Affordability still major barrier to plant-based adoption

By Donna Eastlake

- Last updated on GMT

Affordability still major barrier to plant-based adoption. GettyImages/cyano66
Affordability still major barrier to plant-based adoption. GettyImages/cyano66

Related tags plant-based vegan plant-based meat Dairy alternatives Sustainability Protein

When it comes to promoting a plant-based diet, one consumer belief is proving tough to break.

The plant-based industry has experienced some major ups and downs over the past decade. From its boomtime rise in the late 2010s to rumours of decline less than a decade later​. But while some early plant-based adopters are returning to animal products, the bigger issue appears to be encouraging newer members to embrace the meat-free life, why?

Why are some consumers reluctant to choose plant-based alternatives?

There is a whole range of reasons why consumers continue to choose animal-based foods over plant-based foods, but the one reason that comes up time and time again, is cost​. Consumer perception that plant-based products are more expensive than animal-based is proving powerful in preventing them from making the switch. But more importantly, that view is not without foundation, with non-profit organisation, the Good Food Institute, stating that, “plant-based options are currently priced at a significant premium across categories.”

This poses a barrier to consumers across Europe who are already facing financial challenges resulting from the cost-of-living crisis.

“The cost-of-living crisis has had an effect on consumer spending habits - the first items to go are often those in a higher price bracket which includes plant-based meat substitutes,” Maisie Stedman, media and public relations officer for the Vegan Society, told FoodNavigator.

Furthermore, figures from the Vegan Society show that 28% of students believe a vegan diet to be too expensive for them, highlighting that affordability has potential to influence the spending habits of the next generation of consumers too.

However, while the cost of plant-based products, such as meat-free burgers and sausages, remains an issue, it appears that other plant-based products, such as beans and lentils, are more affordable and proving more popular.

“Our Live Vegan for Less campaign found a third of shoppers were cutting back on meat and dairy products in response to cost-of-living, whilst our cost comparison research across the major supermarkets, showed that vegan sources of protein, such as dried lentils, peanut butter and baked beans continued to be the cheapest options,” adds Stedman. “Both non-vegans and vegans may be replacing meat and meat-substitutes with more budget friendly vegan options in a bid to make savings on their weekly shops.”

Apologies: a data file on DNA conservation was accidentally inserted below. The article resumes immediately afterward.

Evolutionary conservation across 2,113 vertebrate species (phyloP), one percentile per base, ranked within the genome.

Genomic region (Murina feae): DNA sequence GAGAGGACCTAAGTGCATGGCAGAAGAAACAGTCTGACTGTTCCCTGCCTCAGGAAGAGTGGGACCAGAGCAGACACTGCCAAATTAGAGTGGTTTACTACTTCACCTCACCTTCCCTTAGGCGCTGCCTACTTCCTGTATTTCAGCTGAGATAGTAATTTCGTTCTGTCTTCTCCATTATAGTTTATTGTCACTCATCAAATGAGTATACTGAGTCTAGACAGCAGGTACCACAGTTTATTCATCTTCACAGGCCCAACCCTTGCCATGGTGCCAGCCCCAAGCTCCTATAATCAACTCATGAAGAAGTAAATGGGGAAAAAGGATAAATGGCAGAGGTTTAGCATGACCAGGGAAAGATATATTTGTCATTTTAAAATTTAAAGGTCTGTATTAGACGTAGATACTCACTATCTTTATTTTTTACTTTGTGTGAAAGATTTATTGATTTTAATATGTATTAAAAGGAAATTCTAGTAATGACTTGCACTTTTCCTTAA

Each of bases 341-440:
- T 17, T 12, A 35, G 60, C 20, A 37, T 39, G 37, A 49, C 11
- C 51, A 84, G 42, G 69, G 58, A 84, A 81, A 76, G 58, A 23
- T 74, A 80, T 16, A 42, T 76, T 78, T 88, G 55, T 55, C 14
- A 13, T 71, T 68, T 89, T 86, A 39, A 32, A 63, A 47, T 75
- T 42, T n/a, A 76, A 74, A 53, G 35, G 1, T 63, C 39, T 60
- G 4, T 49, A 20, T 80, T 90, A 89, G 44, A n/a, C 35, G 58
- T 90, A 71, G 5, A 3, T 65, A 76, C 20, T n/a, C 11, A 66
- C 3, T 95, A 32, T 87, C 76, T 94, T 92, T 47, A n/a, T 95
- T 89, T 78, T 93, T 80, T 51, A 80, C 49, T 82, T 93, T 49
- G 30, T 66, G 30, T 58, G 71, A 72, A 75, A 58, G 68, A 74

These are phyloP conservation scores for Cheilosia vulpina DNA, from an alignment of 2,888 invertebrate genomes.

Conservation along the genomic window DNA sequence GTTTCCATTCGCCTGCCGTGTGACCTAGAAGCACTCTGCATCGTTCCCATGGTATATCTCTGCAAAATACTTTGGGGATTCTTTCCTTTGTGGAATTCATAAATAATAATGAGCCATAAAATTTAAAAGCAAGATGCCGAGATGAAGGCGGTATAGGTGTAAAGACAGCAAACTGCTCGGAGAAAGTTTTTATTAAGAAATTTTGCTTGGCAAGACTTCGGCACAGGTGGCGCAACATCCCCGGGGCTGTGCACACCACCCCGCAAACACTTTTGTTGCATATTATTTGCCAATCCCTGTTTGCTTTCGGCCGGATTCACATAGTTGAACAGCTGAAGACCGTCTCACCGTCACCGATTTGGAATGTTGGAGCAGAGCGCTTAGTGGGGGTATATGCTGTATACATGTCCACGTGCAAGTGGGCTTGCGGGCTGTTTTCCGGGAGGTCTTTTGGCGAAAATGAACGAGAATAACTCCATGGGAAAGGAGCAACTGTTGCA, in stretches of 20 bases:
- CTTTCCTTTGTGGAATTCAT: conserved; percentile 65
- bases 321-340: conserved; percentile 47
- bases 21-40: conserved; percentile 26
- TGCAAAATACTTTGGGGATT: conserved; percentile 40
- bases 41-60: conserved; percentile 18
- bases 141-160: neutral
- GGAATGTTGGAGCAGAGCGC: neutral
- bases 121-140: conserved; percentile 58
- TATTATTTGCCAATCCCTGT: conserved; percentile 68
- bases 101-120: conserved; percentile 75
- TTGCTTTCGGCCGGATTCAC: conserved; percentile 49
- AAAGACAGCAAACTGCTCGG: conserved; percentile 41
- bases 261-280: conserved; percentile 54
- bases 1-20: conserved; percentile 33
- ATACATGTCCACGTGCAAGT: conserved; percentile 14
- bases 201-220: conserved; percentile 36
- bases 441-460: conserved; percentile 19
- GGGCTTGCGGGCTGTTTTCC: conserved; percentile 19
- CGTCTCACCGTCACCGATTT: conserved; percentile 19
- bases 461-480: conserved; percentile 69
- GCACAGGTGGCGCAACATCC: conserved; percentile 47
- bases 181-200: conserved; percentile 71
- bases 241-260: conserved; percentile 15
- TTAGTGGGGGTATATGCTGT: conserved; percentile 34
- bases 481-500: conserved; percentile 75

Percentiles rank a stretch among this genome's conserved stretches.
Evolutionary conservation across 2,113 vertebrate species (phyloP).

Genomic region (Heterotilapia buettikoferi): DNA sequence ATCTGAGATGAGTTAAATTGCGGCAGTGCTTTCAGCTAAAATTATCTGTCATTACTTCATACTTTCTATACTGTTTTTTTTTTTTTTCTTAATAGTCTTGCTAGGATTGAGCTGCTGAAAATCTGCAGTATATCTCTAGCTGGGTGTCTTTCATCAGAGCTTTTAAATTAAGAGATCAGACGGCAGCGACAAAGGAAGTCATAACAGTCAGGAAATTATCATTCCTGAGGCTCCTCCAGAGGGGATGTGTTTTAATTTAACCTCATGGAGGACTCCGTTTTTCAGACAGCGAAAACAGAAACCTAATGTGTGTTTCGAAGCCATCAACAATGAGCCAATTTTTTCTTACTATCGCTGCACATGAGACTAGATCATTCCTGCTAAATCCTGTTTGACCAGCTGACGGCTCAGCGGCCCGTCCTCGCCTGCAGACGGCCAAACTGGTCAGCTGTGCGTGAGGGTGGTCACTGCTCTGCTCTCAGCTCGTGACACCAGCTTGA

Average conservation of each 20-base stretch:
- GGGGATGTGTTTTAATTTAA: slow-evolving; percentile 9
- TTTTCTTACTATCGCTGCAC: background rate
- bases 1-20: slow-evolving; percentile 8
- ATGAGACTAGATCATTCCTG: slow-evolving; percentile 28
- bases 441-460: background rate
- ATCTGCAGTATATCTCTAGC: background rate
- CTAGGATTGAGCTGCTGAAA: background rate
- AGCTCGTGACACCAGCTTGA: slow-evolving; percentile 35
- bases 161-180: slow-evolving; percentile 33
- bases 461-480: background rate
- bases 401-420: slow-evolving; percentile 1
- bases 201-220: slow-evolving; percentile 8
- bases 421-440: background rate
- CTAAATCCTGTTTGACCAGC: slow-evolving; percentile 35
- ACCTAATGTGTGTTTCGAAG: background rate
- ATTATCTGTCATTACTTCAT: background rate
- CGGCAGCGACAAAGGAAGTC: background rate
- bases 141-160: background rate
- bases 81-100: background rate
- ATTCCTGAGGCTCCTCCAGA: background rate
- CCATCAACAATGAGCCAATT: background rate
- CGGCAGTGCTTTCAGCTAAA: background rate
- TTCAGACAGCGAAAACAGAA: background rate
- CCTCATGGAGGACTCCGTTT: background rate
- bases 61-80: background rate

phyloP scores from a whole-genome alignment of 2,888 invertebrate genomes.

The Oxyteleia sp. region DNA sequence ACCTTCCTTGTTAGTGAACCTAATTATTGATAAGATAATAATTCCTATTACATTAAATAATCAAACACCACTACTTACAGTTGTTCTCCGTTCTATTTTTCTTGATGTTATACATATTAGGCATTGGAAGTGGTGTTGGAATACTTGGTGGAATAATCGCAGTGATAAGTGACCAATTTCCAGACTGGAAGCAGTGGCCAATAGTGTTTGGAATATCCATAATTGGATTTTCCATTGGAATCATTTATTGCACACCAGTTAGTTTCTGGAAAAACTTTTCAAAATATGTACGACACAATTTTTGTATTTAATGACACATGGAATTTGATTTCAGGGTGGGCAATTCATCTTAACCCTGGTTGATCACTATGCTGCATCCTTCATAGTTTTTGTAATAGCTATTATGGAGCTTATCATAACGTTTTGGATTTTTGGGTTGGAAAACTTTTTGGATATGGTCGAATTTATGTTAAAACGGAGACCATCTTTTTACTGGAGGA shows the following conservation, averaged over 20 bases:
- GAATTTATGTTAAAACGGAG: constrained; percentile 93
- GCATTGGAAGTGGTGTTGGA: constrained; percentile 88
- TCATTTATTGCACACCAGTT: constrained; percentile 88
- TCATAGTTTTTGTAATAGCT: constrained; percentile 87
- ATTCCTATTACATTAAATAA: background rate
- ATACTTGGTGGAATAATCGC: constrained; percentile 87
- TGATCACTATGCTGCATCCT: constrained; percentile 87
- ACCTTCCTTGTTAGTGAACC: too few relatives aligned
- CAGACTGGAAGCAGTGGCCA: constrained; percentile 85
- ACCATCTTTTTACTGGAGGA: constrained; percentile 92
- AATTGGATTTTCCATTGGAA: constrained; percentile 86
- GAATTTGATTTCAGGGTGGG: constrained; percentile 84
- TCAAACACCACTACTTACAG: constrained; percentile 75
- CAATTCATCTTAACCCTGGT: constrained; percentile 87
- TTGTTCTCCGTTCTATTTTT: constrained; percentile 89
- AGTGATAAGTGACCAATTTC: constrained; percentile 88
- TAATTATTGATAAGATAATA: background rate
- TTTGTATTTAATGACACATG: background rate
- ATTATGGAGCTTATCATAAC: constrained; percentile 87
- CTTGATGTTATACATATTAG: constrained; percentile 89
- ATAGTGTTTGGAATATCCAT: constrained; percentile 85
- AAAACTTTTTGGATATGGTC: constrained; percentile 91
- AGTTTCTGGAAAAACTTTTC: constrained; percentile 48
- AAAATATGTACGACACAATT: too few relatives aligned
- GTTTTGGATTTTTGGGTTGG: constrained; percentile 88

Buying vegetables in supermarket - GettyImages-SolStock
Environmental experts are urging governments to promote the consumption of plant-based foods. GettyImages/SolStock

The plant-based industry is also acutely aware of the ‘cost barrier’ to plant-based adoption and is working to tackle the issue of affordability.

“We are looking to be a much lower in cost,” said Frankie Fox, CEO at plant-based seafood brand FoodSquared, while speaking at the recent Future of Fish event in London. “At least price parity, or lower, at scale.”

"If you want people, who would otherwise eat fish, to substitute that once or twice a week, it needs to not cost them twice as much."

And this view is echoed across the plant-based seafood industry.

“If you want people, who would otherwise eat fish, to substitute that once or twice a week, it needs to not cost them twice as much,” agrees Zac Austin, co-founder and CEO at plant-based seafood brand, Pacifico Biolabs.

And the plant-based industry overall expects to be able to lower its prices, making it more competitive, in the coming years, as a spokesperson for the Good Food Institute explains.

“We anticipate this gap shrinking as plant-based producers increasingly scale up production, achieve economies of scale, and seek price parity with their conventional competitors.”

Another issue facing the plant-based industry is the apparent lack of government support.